Editor’s Column: Do we give a **** about our reputation?

Niki Turner
Channeling a little Joan Jett there, but it’s a question to consider.
Twenty-plus years ago one of my Glenwood friends was in an airplane on her way home from a church convention in Oklahoma. She struck up a conversation with her seat mate. Somehow the conversation came around to the fact that my husband and I were about to start a church in Meeker. She was told, “Oh, that’s a hard place. They eat pastors for lunch up there.” (She only shared that information after we’d relocated and bought a house. So encouraging.)
Years later, post-churching, I had my mouth cranked open in a dentist’s chair in Glenwood. It’s a little weird to have a dentist look at your bite and say, “Is so-and-so your dad?” Apparently I inherited some unique jaw structures from my dad, like the inability to bite all the way through a bologna sandwich. The dentist asked where I was living. I told him I’d been in Meeker. His response? “That’s a clique-y little town. Gotta know someone or have the right last name to be accepted there.”
It’s been a long time since I thought of those conversations, but in the last week I’ve heard some of those same remarks resurface: it’s hard to make friends here, it’s hard to fit in, etc.
That’s not the kind of reputation any community wants to have, but is it accurate? I don’t think so, at least not when you dig under the surface.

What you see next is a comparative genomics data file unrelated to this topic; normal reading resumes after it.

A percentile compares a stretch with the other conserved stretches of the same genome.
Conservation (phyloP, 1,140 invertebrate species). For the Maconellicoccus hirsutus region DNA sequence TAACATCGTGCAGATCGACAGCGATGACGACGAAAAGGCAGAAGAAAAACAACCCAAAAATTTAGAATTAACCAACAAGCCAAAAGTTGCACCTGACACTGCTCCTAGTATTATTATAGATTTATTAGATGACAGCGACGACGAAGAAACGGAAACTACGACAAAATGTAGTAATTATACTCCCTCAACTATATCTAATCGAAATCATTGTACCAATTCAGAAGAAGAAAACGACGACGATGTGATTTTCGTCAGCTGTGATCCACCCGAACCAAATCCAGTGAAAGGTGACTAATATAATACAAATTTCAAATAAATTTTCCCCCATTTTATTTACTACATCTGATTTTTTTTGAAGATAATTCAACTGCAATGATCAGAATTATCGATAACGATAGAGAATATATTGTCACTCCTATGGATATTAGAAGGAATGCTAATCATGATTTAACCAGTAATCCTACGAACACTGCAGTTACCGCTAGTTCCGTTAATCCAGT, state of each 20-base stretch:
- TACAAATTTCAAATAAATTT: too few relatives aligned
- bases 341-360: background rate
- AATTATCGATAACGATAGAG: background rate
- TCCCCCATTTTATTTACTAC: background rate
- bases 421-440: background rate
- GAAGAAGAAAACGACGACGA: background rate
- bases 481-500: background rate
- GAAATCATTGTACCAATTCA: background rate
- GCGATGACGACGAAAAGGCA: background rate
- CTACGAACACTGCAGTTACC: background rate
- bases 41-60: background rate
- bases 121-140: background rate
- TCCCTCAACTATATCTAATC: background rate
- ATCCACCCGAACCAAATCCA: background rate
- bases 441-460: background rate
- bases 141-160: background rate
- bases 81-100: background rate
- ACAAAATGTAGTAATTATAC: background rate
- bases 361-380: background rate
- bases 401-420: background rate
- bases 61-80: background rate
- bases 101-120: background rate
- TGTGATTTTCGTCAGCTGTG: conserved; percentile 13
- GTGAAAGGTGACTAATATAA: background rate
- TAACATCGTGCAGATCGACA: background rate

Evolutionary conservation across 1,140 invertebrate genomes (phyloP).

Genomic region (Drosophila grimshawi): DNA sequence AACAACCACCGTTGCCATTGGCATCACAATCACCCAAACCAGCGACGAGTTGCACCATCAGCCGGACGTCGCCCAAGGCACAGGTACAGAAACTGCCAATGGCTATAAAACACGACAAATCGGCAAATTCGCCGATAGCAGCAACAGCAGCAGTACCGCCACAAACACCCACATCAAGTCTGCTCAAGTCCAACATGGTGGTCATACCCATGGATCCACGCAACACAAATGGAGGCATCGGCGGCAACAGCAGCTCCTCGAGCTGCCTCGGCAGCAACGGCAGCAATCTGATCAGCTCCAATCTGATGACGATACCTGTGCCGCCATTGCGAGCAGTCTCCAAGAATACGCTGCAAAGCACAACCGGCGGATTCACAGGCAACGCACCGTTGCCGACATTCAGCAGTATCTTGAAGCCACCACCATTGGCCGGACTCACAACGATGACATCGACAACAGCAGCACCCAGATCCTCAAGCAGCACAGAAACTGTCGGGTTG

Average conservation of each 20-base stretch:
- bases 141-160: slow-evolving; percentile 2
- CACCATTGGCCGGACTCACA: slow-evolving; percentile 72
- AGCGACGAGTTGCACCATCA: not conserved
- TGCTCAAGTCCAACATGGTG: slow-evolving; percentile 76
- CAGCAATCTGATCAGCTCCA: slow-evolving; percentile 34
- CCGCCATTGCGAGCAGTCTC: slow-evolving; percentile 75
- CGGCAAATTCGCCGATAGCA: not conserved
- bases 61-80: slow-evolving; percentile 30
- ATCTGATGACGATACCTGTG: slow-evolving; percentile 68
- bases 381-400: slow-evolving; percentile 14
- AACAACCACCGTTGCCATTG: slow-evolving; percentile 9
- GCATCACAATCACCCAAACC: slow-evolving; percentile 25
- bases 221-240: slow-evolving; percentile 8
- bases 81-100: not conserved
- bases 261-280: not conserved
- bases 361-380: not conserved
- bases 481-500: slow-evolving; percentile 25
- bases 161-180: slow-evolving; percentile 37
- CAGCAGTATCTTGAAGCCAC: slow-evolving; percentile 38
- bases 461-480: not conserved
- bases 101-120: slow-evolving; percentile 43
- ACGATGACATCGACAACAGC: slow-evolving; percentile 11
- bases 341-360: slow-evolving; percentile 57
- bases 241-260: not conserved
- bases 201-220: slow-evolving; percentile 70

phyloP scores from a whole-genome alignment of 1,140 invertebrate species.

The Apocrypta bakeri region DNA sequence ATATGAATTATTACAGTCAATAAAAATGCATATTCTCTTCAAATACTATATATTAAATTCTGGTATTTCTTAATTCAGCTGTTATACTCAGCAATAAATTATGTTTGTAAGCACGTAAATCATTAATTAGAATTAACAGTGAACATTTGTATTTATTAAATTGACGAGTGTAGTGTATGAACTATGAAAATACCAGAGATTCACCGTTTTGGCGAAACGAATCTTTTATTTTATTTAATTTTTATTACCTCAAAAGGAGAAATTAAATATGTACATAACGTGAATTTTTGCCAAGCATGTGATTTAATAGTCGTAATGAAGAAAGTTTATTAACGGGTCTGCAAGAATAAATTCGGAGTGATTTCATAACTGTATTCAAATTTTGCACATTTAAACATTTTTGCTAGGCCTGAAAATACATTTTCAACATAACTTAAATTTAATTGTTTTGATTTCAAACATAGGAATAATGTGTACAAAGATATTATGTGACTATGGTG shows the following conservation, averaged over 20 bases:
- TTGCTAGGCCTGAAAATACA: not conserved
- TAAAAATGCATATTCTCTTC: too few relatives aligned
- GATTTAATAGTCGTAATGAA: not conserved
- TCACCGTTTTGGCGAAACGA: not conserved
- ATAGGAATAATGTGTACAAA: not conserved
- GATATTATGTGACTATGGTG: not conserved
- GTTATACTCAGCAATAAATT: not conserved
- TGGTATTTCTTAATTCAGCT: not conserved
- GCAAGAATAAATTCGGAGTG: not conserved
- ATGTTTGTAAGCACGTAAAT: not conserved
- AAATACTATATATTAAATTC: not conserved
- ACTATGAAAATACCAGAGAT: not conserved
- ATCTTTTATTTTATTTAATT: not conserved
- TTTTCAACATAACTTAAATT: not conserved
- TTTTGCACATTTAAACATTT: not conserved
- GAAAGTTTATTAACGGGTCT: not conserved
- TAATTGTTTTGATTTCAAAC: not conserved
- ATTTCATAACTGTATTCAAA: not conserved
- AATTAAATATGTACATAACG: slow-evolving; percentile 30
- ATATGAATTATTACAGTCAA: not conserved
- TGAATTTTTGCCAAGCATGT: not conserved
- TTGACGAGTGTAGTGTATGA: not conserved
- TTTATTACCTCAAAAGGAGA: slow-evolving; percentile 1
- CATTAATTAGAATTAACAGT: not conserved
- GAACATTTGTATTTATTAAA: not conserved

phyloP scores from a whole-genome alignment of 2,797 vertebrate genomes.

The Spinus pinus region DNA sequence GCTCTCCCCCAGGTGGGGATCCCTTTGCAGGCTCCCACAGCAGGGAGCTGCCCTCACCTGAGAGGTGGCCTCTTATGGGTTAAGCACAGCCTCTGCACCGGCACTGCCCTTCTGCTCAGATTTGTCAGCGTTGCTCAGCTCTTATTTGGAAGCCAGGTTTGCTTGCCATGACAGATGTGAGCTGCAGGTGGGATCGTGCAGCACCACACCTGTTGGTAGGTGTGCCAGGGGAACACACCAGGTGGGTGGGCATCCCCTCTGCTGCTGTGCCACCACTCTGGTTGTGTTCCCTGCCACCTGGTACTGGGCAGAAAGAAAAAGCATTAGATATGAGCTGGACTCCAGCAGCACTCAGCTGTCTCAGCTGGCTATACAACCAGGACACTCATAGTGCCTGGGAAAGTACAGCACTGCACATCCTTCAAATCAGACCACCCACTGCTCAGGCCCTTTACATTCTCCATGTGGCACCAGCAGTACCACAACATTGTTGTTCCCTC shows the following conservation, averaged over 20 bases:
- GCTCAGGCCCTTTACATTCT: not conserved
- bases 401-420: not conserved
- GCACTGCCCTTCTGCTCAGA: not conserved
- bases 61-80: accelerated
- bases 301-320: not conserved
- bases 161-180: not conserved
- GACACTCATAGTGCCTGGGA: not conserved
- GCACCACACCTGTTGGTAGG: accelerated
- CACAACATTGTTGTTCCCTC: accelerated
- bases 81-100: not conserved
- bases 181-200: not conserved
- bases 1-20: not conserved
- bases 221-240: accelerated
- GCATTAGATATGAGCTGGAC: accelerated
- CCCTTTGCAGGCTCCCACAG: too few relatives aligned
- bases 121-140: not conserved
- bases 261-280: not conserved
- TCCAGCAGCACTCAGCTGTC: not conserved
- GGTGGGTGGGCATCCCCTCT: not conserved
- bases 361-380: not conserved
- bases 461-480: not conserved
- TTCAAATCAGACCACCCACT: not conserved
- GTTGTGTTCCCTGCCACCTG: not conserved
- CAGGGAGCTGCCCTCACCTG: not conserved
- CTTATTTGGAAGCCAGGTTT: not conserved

Here are some possible explanations for how Meeker gets categorized as a social “hard” place:
1) It’s possible we have an unusually high percentage of reclusive hermits (introverts) in our population. It’s hard to make friends with introverts, because all the typical friending behaviors and activities make introverts uncomfortable. Introverts, contrary to popular belief, are not antisocial, they just need “alone time” to recharge their batteries, whereas extroverts are rejuvenated by social contact. Our rural locale makes us appealing to introverts.
2) Perhaps those who’ve been here for generations are so traumatized by the constant in-and-out traffic associated with our boom-bust cycles they’re wary to make connections with newcomers. I can relate to this, especially as an introvert myself. It’s exceedingly difficult to pour energy into relationships that end abruptly when your “friend” suddenly moves away because of a transfer or a need to find work.
3) Maybe we’re all just painfully set in our ways and too comfortable and content with our lives to open our doors and/or hearts to anyone else (see reasons No. 1 and No. 2.).
You can say “ouch” or “oh me.” Do we deserve a cliquey, hard-to-get-to-know reputation? If we do, is that what we want?
One of the factors we considered in our return to Meeker was the support and spirit of community we found here. For example, when my oldest son turned his elbow upside down and inside out (literally) while snowboarding and required emergency surgery, I had other moms showing up at my door with casseroles, just out of kindness, not because we were close friends or attended the same church, or even because their kids were friends with my kids. They were just being nice, and that kind of thing doesn’t happen everywhere.
Everyone’s experience is different, of course, and our experiences tend to define our reality. But when I’m still hearing people say Meeker is a hard place to make friends, we need to ask ourselves, are we actively welcoming newcomers? Are we making room at the table for folks who don’t have multiple generations of county history? Are we willing to take the risk to make new friends, to welcome new people into our comfortable, established social circles? And newcomers, are you taking steps to reach out and get involved? One of the fastest ways to find yourself included is to put your hand to the plow as a volunteer for a community group or event, of which we have plenty.